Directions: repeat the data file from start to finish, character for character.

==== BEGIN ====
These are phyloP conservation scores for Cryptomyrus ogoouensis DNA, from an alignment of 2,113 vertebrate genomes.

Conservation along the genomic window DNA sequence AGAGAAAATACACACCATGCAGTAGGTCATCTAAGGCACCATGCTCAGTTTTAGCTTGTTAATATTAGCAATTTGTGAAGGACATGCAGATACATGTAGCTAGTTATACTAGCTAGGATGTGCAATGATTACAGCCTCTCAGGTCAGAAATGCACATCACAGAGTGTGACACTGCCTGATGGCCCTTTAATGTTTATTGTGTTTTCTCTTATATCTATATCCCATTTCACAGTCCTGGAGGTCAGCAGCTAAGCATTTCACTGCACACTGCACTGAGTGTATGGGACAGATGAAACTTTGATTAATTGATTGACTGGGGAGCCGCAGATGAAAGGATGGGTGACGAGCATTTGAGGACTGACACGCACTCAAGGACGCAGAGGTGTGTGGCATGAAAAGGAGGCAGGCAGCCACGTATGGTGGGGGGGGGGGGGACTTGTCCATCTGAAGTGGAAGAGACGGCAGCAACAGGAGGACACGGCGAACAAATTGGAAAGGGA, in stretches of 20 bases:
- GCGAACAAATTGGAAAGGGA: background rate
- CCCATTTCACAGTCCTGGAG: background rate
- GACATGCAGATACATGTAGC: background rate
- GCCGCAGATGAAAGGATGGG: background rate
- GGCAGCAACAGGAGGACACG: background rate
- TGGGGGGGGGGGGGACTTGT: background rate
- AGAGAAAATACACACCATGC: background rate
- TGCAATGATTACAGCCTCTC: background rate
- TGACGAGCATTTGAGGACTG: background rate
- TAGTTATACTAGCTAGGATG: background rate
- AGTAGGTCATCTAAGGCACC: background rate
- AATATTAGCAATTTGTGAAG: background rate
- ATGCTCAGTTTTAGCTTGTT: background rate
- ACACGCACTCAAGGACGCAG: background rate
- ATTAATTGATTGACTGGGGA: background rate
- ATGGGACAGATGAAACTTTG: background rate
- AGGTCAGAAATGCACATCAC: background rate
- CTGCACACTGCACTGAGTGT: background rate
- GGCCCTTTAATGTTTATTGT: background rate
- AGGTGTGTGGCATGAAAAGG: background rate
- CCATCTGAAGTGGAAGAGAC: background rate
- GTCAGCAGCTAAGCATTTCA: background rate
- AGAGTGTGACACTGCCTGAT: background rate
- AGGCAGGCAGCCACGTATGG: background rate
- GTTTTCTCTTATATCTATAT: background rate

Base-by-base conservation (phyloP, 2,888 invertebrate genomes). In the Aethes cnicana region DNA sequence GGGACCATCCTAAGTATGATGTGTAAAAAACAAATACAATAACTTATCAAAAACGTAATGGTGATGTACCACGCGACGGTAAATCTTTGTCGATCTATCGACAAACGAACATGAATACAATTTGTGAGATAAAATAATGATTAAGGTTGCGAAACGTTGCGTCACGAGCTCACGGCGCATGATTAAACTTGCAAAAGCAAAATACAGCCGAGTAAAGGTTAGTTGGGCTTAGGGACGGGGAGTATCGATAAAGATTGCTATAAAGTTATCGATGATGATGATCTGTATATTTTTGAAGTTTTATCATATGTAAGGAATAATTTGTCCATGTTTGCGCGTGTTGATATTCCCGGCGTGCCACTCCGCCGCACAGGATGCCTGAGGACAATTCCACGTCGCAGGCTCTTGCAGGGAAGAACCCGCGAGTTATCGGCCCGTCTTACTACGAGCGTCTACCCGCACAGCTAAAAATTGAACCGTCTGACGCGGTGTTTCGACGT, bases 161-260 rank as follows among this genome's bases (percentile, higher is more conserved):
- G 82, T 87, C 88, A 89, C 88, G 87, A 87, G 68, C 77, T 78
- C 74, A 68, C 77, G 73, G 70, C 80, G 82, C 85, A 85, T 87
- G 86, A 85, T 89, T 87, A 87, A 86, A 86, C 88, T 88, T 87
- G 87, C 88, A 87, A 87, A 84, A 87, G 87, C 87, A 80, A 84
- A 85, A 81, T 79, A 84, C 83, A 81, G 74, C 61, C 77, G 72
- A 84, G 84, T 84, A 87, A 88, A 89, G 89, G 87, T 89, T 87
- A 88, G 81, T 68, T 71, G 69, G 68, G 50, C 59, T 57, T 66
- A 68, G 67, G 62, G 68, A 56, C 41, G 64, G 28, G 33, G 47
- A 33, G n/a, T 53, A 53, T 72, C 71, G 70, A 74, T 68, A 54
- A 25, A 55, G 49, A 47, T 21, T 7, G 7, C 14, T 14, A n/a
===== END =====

These are phyloP conservation scores for Cryptomyrus ogoouensis DNA, from an alignment of 2,113 vertebrate genomes.

Conservation along the genomic window DNA sequence AGAGAAAATACACACCATGCAGTAGGTCATCTAAGGCACCATGCTCAGTTTTAGCTTGTTAATATTAGCAATTTGTGAAGGACATGCAGATACATGTAGCTAGTTATACTAGCTAGGATGTGCAATGATTACAGCCTCTCAGGTCAGAAATGCACATCACAGAGTGTGACACTGCCTGATGGCCCTTTAATGTTTATTGTGTTTTCTCTTATATCTATATCCCATTTCACAGTCCTGGAGGTCAGCAGCTAAGCATTTCACTGCACACTGCACTGAGTGTATGGGACAGATGAAACTTTGATTAATTGATTGACTGGGGAGCCGCAGATGAAAGGATGGGTGACGAGCATTTGAGGACTGACACGCACTCAAGGACGCAGAGGTGTGTGGCATGAAAAGGAGGCAGGCAGCCACGTATGGTGGGGGGGGGGGGGACTTGTCCATCTGAAGTGGAAGAGACGGCAGCAACAGGAGGACACGGCGAACAAATTGGAAAGGGA, in stretches of 20 bases:
- GCGAACAAATTGGAAAGGGA: background rate
- CCCATTTCACAGTCCTGGAG: background rate
- GACATGCAGATACATGTAGC: background rate
- GCCGCAGATGAAAGGATGGG: background rate
- GGCAGCAACAGGAGGACACG: background rate
- TGGGGGGGGGGGGGACTTGT: background rate
- AGAGAAAATACACACCATGC: background rate
- TGCAATGATTACAGCCTCTC: background rate
- TGACGAGCATTTGAGGACTG: background rate
- TAGTTATACTAGCTAGGATG: background rate
- AGTAGGTCATCTAAGGCACC: background rate
- AATATTAGCAATTTGTGAAG: background rate
- ATGCTCAGTTTTAGCTTGTT: background rate
- ACACGCACTCAAGGACGCAG: background rate
- ATTAATTGATTGACTGGGGA: background rate
- ATGGGACAGATGAAACTTTG: background rate
- AGGTCAGAAATGCACATCAC: background rate
- CTGCACACTGCACTGAGTGT: background rate
- GGCCCTTTAATGTTTATTGT: background rate
- AGGTGTGTGGCATGAAAAGG: background rate
- CCATCTGAAGTGGAAGAGAC: background rate
- GTCAGCAGCTAAGCATTTCA: background rate
- AGAGTGTGACACTGCCTGAT: background rate
- AGGCAGGCAGCCACGTATGG: background rate
- GTTTTCTCTTATATCTATAT: background rate

Base-by-base conservation (phyloP, 2,888 invertebrate genomes). In the Aethes cnicana region DNA sequence GGGACCATCCTAAGTATGATGTGTAAAAAACAAATACAATAACTTATCAAAAACGTAATGGTGATGTACCACGCGACGGTAAATCTTTGTCGATCTATCGACAAACGAACATGAATACAATTTGTGAGATAAAATAATGATTAAGGTTGCGAAACGTTGCGTCACGAGCTCACGGCGCATGATTAAACTTGCAAAAGCAAAATACAGCCGAGTAAAGGTTAGTTGGGCTTAGGGACGGGGAGTATCGATAAAGATTGCTATAAAGTTATCGATGATGATGATCTGTATATTTTTGAAGTTTTATCATATGTAAGGAATAATTTGTCCATGTTTGCGCGTGTTGATATTCCCGGCGTGCCACTCCGCCGCACAGGATGCCTGAGGACAATTCCACGTCGCAGGCTCTTGCAGGGAAGAACCCGCGAGTTATCGGCCCGTCTTACTACGAGCGTCTACCCGCACAGCTAAAAATTGAACCGTCTGACGCGGTGTTTCGACGT, bases 161-260 rank as follows among this genome's bases (percentile, higher is more conserved):
- G 82, T 87, C 88, A 89, C 88, G 87, A 87, G 68, C 77, T 78
- C 74, A 68, C 77, G 73, G 70, C 80, G 82, C 85, A 85, T 87
- G 86, A 85, T 89, T 87, A 87, A 86, A 86, C 88, T 88, T 87
- G 87, C 88, A 87, A 87, A 84, A 87, G 87, C 87, A 80, A 84
- A 85, A 81, T 79, A 84, C 83, A 81, G 74, C 61, C 77, G 72
- A 84, G 84, T 84, A 87, A 88, A 89, G 89, G 87, T 89, T 87
- A 88, G 81, T 68, T 71, G 69, G 68, G 50, C 59, T 57, T 66
- A 68, G 67, G 62, G 68, A 56, C 41, G 64, G 28, G 33, G 47
- A 33, G n/a, T 53, A 53, T 72, C 71, G 70, A 74, T 68, A 54
- A 25, A 55, G 49, A 47, T 21, T 7, G 7, C 14, T 14, A n/a